A lot of people believe that what sailors once referred to as the kraken was really just a giant squid. Well, not "just": One account said the kraken was the size of a floating island. According to some estimates, the female giant squid can grow to be up to 43 feet long, so the size of a small island wouldn't be unrealistic. After centuries of kraken tales, the only evidence we had that the giant squid even existed were carcasses that had washed up on shores. In 2004, scientists finally took the first pictures of a living, fully-grown giant squid. Just two years later, researchers were able to capture film of one moving.

4. The Coelacanth

This guy was thought to be extinct for about 65 million years until it was rediscovered near the east coast of South Africa in 1938. They weigh about 176 pounds on average and can be as long as 6.5 feet (though there's one account of a 15-footer). Coelacanth have since popped up in waters near Tanzania and Indonesia, among other places, proving that some species still exist, even when we've written them off for millions of years.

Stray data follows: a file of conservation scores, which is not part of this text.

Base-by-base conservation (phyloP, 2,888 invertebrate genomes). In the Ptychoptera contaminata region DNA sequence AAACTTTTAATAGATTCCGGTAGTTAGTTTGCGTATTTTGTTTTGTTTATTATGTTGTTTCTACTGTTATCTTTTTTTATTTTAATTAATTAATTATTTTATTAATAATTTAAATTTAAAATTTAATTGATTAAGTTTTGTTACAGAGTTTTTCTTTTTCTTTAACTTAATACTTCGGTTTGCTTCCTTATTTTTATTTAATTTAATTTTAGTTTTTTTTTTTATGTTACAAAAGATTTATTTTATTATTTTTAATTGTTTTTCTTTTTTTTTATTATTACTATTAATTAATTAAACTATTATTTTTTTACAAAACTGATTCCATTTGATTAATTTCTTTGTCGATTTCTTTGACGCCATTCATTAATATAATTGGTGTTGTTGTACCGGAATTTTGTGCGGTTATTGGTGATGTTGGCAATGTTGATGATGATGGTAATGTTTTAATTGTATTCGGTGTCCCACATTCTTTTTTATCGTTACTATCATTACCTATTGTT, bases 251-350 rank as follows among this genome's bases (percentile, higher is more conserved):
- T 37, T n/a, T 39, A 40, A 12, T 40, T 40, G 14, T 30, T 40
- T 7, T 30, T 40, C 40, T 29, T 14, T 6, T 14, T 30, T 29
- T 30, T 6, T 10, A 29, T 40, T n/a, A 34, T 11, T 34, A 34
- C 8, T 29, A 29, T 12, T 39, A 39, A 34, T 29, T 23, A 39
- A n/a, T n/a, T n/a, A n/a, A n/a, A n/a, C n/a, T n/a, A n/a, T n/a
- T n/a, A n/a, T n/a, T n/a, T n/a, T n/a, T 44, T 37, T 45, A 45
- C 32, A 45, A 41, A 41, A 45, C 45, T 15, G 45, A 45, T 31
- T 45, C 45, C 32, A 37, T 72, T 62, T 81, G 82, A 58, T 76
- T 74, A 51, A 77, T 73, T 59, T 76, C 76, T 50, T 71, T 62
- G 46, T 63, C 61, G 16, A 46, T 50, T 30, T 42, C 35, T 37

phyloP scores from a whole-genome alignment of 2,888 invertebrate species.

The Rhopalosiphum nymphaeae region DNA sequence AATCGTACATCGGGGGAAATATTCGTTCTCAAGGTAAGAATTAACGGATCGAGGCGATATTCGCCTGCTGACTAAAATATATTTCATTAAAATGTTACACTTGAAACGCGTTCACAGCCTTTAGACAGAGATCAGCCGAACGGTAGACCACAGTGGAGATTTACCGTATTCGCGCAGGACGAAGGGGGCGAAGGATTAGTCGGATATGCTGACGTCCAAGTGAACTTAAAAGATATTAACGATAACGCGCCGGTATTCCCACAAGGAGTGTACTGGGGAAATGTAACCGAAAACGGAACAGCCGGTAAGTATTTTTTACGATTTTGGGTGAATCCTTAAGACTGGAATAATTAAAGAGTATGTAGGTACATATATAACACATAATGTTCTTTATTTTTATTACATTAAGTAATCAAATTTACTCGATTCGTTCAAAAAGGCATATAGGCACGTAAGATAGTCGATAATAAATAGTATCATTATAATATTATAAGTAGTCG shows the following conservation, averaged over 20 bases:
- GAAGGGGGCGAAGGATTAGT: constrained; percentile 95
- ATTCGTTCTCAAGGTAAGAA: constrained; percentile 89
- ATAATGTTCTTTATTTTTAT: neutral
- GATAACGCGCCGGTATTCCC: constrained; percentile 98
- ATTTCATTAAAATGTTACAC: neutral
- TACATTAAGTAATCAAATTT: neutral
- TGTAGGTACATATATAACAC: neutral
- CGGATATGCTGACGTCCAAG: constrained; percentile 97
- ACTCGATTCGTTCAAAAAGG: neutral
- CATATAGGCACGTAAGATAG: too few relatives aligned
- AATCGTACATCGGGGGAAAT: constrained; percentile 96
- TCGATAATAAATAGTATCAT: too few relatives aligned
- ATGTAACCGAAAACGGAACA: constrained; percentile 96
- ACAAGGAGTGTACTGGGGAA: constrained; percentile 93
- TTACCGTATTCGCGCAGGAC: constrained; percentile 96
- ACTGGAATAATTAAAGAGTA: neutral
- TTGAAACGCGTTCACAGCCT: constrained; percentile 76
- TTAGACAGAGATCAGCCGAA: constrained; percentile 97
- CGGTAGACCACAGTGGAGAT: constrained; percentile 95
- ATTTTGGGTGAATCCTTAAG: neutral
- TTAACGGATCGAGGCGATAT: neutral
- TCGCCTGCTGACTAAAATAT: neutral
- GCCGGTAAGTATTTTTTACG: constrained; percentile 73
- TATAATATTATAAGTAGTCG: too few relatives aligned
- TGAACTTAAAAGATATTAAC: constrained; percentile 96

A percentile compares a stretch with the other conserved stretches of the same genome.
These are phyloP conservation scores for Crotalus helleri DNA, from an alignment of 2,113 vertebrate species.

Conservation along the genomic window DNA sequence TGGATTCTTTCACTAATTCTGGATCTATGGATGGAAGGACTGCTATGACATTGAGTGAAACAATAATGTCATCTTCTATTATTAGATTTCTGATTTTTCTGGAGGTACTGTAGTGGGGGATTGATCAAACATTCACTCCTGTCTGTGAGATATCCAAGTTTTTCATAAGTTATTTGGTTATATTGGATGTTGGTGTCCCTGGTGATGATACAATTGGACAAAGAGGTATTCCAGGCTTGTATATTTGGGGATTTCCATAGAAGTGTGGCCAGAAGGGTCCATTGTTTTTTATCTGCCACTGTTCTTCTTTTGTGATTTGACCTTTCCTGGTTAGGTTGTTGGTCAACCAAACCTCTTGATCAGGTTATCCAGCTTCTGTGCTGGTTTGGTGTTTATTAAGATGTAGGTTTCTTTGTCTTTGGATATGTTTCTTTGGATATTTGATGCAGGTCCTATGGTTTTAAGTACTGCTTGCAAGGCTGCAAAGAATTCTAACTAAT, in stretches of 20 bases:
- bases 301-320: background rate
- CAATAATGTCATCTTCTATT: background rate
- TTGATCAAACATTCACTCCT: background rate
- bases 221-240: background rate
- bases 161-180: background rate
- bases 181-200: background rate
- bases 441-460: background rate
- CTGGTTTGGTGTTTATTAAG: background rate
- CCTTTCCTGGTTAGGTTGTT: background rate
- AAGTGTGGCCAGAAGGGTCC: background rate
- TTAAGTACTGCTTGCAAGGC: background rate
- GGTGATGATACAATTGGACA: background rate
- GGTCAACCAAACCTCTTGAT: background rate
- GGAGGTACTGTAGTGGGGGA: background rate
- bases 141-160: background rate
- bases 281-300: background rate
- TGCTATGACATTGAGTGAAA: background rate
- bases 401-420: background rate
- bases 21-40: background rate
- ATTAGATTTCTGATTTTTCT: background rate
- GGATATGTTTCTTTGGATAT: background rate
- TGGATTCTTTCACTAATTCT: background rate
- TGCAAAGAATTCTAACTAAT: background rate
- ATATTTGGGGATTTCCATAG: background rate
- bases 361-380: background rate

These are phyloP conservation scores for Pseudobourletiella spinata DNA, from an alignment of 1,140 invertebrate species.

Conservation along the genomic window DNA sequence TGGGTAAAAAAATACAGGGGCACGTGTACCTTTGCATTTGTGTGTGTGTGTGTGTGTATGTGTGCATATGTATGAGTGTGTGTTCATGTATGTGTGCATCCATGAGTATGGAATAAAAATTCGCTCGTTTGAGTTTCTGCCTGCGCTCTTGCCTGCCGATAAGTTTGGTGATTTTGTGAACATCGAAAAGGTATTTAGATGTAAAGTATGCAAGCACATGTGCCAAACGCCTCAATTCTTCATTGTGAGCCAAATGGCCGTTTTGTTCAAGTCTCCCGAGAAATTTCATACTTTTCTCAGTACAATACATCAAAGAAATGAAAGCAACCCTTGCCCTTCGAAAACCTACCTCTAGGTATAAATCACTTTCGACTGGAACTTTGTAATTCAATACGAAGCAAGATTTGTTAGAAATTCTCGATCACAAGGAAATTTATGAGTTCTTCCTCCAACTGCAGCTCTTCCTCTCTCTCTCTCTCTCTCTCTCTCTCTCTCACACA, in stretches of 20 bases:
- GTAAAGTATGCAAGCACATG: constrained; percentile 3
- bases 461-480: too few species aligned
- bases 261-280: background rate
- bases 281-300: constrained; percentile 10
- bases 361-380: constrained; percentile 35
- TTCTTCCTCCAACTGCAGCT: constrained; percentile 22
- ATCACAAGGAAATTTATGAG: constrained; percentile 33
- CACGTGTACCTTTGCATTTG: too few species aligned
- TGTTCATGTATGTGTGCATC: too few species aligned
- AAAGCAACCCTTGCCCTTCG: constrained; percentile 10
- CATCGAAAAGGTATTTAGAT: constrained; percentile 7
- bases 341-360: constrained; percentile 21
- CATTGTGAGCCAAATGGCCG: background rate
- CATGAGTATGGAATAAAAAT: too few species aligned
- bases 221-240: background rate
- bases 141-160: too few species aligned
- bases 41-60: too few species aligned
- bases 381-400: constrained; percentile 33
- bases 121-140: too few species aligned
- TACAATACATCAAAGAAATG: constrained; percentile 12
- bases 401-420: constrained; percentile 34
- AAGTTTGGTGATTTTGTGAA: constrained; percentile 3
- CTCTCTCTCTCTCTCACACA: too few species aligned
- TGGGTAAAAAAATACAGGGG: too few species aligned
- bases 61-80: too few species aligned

5. The Platypus

For a long time, people thought the idea of a platypus was laughable. And it kind of is - when you think about it, a semi-aquatic poisonous mammal that lays eggs and has the beak of the duck and the tail of a beaver does seem a little far-fetched. When a body of this odd animal was finally brought forth as proof, it was assumed by the entire academic community that a jokester taxidermist had sewed the body parts of various animals together for a laugh.

6. Giant Earthworms